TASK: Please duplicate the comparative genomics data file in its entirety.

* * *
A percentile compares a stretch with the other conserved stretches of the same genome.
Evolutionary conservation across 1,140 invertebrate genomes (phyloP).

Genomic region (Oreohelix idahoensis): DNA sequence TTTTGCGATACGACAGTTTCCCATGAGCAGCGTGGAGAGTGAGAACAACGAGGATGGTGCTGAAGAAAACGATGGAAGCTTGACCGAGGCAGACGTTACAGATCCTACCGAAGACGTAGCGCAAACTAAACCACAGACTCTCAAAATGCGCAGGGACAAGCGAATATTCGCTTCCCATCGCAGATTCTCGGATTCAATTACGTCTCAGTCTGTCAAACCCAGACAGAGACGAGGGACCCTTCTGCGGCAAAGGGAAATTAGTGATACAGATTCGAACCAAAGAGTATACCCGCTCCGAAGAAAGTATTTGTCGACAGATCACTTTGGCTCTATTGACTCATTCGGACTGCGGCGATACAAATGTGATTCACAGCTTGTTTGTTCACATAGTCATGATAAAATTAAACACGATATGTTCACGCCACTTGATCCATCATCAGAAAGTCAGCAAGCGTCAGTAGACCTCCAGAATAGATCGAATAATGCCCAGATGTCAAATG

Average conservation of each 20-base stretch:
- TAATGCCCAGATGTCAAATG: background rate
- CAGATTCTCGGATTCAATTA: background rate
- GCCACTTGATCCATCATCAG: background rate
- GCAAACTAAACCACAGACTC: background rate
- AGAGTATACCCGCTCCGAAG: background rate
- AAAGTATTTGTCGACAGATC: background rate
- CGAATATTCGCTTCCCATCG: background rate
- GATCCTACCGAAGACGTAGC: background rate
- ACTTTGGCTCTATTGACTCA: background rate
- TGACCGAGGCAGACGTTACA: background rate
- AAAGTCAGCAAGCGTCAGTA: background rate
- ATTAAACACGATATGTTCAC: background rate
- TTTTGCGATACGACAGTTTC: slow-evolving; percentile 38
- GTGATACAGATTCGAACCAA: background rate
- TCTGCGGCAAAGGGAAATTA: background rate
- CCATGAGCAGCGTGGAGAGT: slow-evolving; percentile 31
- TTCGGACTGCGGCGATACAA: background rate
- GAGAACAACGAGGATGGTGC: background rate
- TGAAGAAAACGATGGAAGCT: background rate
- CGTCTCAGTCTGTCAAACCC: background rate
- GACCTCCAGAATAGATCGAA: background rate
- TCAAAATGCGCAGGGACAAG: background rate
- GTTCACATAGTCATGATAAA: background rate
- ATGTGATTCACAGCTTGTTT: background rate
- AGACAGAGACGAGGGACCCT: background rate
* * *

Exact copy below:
A percentile compares a stretch with the other conserved stretches of the same genome.
Evolutionary conservation across 1,140 invertebrate genomes (phyloP).

Genomic region (Oreohelix idahoensis): DNA sequence TTTTGCGATACGACAGTTTCCCATGAGCAGCGTGGAGAGTGAGAACAACGAGGATGGTGCTGAAGAAAACGATGGAAGCTTGACCGAGGCAGACGTTACAGATCCTACCGAAGACGTAGCGCAAACTAAACCACAGACTCTCAAAATGCGCAGGGACAAGCGAATATTCGCTTCCCATCGCAGATTCTCGGATTCAATTACGTCTCAGTCTGTCAAACCCAGACAGAGACGAGGGACCCTTCTGCGGCAAAGGGAAATTAGTGATACAGATTCGAACCAAAGAGTATACCCGCTCCGAAGAAAGTATTTGTCGACAGATCACTTTGGCTCTATTGACTCATTCGGACTGCGGCGATACAAATGTGATTCACAGCTTGTTTGTTCACATAGTCATGATAAAATTAAACACGATATGTTCACGCCACTTGATCCATCATCAGAAAGTCAGCAAGCGTCAGTAGACCTCCAGAATAGATCGAATAATGCCCAGATGTCAAATG

Average conservation of each 20-base stretch:
- TAATGCCCAGATGTCAAATG: background rate
- CAGATTCTCGGATTCAATTA: background rate
- GCCACTTGATCCATCATCAG: background rate
- GCAAACTAAACCACAGACTC: background rate
- AGAGTATACCCGCTCCGAAG: background rate
- AAAGTATTTGTCGACAGATC: background rate
- CGAATATTCGCTTCCCATCG: background rate
- GATCCTACCGAAGACGTAGC: background rate
- ACTTTGGCTCTATTGACTCA: background rate
- TGACCGAGGCAGACGTTACA: background rate
- AAAGTCAGCAAGCGTCAGTA: background rate
- ATTAAACACGATATGTTCAC: background rate
- TTTTGCGATACGACAGTTTC: slow-evolving; percentile 38
- GTGATACAGATTCGAACCAA: background rate
- TCTGCGGCAAAGGGAAATTA: background rate
- CCATGAGCAGCGTGGAGAGT: slow-evolving; percentile 31
- TTCGGACTGCGGCGATACAA: background rate
- GAGAACAACGAGGATGGTGC: background rate
- TGAAGAAAACGATGGAAGCT: background rate
- CGTCTCAGTCTGTCAAACCC: background rate
- GACCTCCAGAATAGATCGAA: background rate
- TCAAAATGCGCAGGGACAAG: background rate
- GTTCACATAGTCATGATAAA: background rate
- ATGTGATTCACAGCTTGTTT: background rate
- AGACAGAGACGAGGGACCCT: background rate